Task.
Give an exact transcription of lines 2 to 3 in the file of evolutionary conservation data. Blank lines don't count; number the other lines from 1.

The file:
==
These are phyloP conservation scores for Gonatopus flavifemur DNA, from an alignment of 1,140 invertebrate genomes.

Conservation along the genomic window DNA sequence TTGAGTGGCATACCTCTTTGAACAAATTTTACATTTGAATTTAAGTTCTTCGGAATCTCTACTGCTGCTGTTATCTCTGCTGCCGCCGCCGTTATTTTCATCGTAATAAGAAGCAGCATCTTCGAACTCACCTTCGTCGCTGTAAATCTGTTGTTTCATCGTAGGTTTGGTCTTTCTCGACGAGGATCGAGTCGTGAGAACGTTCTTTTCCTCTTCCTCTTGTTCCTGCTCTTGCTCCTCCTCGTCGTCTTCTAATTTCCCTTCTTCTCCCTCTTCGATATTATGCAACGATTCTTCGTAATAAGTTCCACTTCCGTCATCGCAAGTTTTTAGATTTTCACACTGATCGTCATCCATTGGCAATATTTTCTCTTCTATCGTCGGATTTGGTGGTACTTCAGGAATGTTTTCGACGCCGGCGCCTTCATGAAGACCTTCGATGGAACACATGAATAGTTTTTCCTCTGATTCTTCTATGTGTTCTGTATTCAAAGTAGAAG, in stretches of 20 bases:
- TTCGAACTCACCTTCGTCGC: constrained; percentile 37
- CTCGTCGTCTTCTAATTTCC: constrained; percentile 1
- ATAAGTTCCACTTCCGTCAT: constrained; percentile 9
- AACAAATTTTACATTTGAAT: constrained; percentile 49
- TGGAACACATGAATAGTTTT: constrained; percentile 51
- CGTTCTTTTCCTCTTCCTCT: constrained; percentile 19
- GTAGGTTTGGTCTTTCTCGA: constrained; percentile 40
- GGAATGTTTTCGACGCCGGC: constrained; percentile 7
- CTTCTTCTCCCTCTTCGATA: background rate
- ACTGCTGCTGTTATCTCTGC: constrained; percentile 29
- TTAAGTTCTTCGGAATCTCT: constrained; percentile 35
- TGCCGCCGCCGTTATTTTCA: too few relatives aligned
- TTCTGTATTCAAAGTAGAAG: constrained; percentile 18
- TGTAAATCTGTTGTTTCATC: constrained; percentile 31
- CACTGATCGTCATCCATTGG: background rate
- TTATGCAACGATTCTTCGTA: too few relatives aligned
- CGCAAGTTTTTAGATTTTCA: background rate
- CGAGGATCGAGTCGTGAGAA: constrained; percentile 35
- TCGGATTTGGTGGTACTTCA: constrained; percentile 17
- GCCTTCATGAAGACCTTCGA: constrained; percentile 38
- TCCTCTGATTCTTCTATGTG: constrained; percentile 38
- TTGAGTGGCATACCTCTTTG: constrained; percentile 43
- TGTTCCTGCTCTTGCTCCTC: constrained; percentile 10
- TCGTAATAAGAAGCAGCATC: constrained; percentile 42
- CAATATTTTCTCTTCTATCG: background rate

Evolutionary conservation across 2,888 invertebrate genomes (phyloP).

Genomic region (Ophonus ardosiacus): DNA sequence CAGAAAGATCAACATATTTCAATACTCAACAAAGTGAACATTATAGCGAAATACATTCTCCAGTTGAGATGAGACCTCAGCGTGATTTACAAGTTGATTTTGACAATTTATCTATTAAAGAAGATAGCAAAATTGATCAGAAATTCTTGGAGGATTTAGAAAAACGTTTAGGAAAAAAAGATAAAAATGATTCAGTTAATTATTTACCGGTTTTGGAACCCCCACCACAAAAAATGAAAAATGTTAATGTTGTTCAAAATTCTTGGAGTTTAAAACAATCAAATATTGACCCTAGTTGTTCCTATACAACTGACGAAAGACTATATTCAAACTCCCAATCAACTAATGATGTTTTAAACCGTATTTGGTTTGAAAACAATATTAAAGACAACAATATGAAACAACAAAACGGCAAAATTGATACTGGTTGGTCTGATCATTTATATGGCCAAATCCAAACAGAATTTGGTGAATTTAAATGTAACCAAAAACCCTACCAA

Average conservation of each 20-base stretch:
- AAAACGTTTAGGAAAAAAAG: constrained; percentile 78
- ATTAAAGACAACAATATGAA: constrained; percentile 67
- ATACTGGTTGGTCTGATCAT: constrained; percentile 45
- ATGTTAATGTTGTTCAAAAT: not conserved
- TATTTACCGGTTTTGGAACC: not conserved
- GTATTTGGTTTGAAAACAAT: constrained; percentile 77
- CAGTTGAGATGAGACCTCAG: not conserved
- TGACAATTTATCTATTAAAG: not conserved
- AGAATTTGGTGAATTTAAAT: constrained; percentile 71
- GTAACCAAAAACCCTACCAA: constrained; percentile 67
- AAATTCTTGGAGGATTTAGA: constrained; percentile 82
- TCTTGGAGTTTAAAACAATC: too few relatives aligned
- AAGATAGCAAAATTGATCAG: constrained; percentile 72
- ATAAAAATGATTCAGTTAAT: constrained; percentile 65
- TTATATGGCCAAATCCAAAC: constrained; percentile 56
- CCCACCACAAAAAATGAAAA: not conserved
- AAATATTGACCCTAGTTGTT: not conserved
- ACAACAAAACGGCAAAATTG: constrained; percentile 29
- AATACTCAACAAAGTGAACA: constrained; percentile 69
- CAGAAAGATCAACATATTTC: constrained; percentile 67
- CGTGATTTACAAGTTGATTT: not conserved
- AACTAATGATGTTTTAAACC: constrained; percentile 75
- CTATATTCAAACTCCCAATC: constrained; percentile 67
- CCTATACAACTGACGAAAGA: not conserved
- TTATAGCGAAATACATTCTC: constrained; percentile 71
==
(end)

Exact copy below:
Conservation along the genomic window DNA sequence TTGAGTGGCATACCTCTTTGAACAAATTTTACATTTGAATTTAAGTTCTTCGGAATCTCTACTGCTGCTGTTATCTCTGCTGCCGCCGCCGTTATTTTCATCGTAATAAGAAGCAGCATCTTCGAACTCACCTTCGTCGCTGTAAATCTGTTGTTTCATCGTAGGTTTGGTCTTTCTCGACGAGGATCGAGTCGTGAGAACGTTCTTTTCCTCTTCCTCTTGTTCCTGCTCTTGCTCCTCCTCGTCGTCTTCTAATTTCCCTTCTTCTCCCTCTTCGATATTATGCAACGATTCTTCGTAATAAGTTCCACTTCCGTCATCGCAAGTTTTTAGATTTTCACACTGATCGTCATCCATTGGCAATATTTTCTCTTCTATCGTCGGATTTGGTGGTACTTCAGGAATGTTTTCGACGCCGGCGCCTTCATGAAGACCTTCGATGGAACACATGAATAGTTTTTCCTCTGATTCTTCTATGTGTTCTGTATTCAAAGTAGAAG, in stretches of 20 bases:
- TTCGAACTCACCTTCGTCGC: constrained; percentile 37